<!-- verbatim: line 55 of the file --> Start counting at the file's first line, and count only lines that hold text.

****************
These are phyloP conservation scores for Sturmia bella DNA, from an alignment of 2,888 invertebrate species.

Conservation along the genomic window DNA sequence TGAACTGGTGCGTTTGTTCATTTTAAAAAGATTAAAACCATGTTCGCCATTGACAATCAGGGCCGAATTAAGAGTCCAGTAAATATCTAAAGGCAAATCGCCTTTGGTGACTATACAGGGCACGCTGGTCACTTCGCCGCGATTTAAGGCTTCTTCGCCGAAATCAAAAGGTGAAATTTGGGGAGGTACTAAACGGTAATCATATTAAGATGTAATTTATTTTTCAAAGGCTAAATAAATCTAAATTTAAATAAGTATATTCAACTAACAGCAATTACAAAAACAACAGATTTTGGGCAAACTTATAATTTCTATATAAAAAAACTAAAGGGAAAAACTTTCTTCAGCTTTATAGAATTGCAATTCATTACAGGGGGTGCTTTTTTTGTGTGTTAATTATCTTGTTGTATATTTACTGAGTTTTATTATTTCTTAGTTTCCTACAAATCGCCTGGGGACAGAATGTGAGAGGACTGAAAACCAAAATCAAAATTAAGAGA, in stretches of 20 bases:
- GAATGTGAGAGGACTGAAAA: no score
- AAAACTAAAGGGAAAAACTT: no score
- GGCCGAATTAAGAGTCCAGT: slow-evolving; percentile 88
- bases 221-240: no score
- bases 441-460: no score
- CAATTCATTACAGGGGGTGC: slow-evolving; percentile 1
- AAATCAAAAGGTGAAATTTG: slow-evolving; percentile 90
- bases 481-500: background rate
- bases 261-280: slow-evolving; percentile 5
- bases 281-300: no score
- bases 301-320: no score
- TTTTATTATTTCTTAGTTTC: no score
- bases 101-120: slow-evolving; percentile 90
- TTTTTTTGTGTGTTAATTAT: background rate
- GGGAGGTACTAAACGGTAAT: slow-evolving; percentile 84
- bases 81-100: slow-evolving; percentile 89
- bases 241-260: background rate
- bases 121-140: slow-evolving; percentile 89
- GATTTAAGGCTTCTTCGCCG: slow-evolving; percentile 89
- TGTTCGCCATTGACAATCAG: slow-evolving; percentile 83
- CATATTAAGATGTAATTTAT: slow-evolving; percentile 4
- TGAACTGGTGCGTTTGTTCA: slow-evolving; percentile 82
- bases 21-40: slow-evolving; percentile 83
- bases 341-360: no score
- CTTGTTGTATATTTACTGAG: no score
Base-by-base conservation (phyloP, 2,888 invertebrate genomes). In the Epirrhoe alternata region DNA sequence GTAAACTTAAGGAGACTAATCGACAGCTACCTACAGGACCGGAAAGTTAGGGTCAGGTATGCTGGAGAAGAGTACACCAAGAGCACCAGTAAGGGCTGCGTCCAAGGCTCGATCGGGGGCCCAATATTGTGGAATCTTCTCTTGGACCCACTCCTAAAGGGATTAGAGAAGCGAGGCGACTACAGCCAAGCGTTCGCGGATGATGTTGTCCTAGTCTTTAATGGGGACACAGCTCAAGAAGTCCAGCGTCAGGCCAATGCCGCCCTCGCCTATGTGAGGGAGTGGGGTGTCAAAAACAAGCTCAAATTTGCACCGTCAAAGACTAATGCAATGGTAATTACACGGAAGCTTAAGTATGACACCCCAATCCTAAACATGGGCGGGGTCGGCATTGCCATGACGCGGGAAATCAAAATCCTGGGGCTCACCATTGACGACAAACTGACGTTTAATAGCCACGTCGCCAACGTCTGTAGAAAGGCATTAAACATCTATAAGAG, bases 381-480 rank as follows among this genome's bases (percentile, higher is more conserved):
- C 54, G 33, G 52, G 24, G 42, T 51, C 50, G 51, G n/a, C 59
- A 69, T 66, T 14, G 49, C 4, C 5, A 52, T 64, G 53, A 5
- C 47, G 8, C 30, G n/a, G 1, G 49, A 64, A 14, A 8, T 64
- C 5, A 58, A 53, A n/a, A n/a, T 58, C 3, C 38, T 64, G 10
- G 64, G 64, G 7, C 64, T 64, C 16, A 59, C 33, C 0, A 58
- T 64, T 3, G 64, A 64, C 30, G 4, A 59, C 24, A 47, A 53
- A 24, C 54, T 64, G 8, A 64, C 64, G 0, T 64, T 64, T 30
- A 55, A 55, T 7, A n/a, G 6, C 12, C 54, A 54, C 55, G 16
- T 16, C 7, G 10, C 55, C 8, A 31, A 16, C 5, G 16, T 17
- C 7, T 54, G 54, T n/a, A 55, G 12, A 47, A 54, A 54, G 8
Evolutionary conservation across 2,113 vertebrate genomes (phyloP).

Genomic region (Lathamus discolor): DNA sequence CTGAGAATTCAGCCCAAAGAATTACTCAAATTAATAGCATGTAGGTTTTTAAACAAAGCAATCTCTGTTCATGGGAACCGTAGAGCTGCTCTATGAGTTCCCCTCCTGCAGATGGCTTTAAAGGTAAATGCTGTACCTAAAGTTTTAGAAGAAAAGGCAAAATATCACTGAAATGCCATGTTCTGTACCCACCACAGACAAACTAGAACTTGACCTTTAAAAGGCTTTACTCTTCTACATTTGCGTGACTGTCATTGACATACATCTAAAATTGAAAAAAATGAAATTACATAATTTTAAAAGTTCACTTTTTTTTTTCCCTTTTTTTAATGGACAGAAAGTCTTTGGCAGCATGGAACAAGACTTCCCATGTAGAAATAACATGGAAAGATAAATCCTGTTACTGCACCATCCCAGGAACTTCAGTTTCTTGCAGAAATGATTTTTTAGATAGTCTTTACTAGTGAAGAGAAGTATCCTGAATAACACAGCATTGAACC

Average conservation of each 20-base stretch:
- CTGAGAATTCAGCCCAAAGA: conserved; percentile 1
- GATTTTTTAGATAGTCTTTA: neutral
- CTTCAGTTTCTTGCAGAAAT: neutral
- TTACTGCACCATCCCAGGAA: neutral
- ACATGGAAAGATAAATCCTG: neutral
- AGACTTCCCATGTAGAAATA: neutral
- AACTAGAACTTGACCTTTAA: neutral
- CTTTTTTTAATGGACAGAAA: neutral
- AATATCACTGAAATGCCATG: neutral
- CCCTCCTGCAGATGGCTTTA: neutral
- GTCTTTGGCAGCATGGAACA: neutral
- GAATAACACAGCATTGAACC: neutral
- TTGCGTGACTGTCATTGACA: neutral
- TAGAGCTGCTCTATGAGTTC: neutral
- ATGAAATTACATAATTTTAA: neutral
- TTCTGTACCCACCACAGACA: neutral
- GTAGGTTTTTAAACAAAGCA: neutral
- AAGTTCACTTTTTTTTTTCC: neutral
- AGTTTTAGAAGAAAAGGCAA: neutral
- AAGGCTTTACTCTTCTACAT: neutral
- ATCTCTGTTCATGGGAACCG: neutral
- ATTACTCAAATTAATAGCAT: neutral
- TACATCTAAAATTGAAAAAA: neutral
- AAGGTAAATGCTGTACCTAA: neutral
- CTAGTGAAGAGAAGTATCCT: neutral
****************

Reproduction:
- TAGAGCTGCTCTATGAGTTC: neutral